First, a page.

Rule 8: Use a reference manager to keep track of your literature

Reference managers [6, 7] will avoid chaotic accumulation of nonretrievable literature. Some discipline is required to avoid misuse of reference managers. First, devote some time every day to update your recent readings. Second, never store in your reference manager papers you have not read; scientific databases already do that for you. Unread papers are best filed in a “to read” folder, that can be subdivided according to topics or urgency. Third, remember that storing a paper in a reference manager forces you to identify meaningful key words. Thus, refrain from merely importing key words already included in the reference and create your personalized list of keywords because this will contribute to building your background knowledge of the discipline.

Rule 9: Keep a long-term review for your own use as a way to remember what you read

The more you read, the more you forget! A fruitful way to remember what you read is to open one (or several) review(s) of a topic for your own use. You may use your reference manager to do that (Rule 8). Nevertheless, I recommend going a step further and have a spreadsheet or a text document to store basic information or main messages from the primary literature. Whatever the format you choose, this review will allow you to retrieve much more easily confirmatory or negative evidence that you might use when writing an introduction or a discussion. At the same time, it will serve as a “note to yourself” for future surveys in the topic. Of course, it can eventually lead to a formal review paper.

Rule 10: Build your own library to make yourself independent and inspire others

As soon as you can, start your own collection of papers and books. Do not rely exclusively on your supervisor’s (or your colleagues’ or your institution’s) library. Certainly, the internet is there to store the information for you …except when it is not! The same applies to the library of your institution, particularly outside the top scientific countries where research funding is haphazard [8, 9]. Consider subscribing to some particularly interesting journal or becoming a member of a society that publishes a relevant journal. Building your own library in paper might be challenging early in your career due to funding limitations or movement between institutions during your postdoc stage. Nevertheless, applying this rule should not wait until you get a permanent position, and a digital library is always an option. For scientists at later stages in their career, a personal library should be considered a must, as an important part of mentoring. I might be a little old-fashioned, but for those of us who grew intellectually surrounded by books and journals in our departmental library—and plundered others’ libraries—the mere presence of books around creates an inspiring atmosphere. Provide the same atmosphere for your fellow students or colleagues.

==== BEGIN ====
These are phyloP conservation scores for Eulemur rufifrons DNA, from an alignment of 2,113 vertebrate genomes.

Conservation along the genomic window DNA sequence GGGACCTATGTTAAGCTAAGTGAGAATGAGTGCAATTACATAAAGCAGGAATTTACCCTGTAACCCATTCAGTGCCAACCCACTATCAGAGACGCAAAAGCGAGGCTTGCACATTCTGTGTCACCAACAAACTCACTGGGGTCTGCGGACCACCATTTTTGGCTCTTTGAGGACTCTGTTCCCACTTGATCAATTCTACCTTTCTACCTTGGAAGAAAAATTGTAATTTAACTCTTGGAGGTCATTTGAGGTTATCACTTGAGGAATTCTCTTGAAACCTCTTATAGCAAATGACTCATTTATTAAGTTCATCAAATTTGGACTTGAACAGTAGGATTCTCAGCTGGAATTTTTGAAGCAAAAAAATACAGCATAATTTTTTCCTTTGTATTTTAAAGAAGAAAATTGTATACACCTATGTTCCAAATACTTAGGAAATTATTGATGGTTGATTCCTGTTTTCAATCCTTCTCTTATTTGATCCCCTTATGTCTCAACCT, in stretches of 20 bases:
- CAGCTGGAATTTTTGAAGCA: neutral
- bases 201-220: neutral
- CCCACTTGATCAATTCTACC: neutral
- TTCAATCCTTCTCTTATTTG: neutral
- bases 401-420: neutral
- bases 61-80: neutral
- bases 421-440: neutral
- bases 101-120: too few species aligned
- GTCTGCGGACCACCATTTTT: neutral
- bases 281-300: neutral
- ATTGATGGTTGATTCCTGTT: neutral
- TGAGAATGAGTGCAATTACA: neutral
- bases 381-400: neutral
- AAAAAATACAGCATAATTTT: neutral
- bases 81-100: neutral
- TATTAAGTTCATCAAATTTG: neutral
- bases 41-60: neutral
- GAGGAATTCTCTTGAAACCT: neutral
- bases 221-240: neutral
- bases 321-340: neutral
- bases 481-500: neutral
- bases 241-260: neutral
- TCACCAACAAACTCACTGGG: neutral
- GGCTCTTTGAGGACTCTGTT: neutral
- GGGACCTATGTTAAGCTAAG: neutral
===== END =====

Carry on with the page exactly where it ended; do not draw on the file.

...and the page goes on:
I Reunión Nacional de Micología y sus Aplicaciones en el Ámbito Agrícola (RNMAA 2019)

Mar del Plata, 11 y 12 de abril de 2019

Lugar: Vieytes 3103, Mar del Plata, sede del INBIOTEC y de FIBA

Organizan: Dras.  V. Fabiana Consolo y Fernanda Covacevich (INBIOTEC-CONICET)

Programa Preliminar, I-RNMAA-Programa Preliminar

Inscripción abierta, en:

Cupo Limitado

Fecha límite para inscribirse: 1º de abril de 2019

Costo Inscripción:  Becarios doctorales, $ 500.-;   Profesionales sector académico, $ 700.-; Representates del Sector Privado, $ 1.500.-

Más información:



The Annual Plant Biology Meeting

San Jose, California, August 3-7, 2019

Organized by de American Society of Plant Biologists (ASPB)
Registration is now open

Grants to attend Plant Biology 2019 are: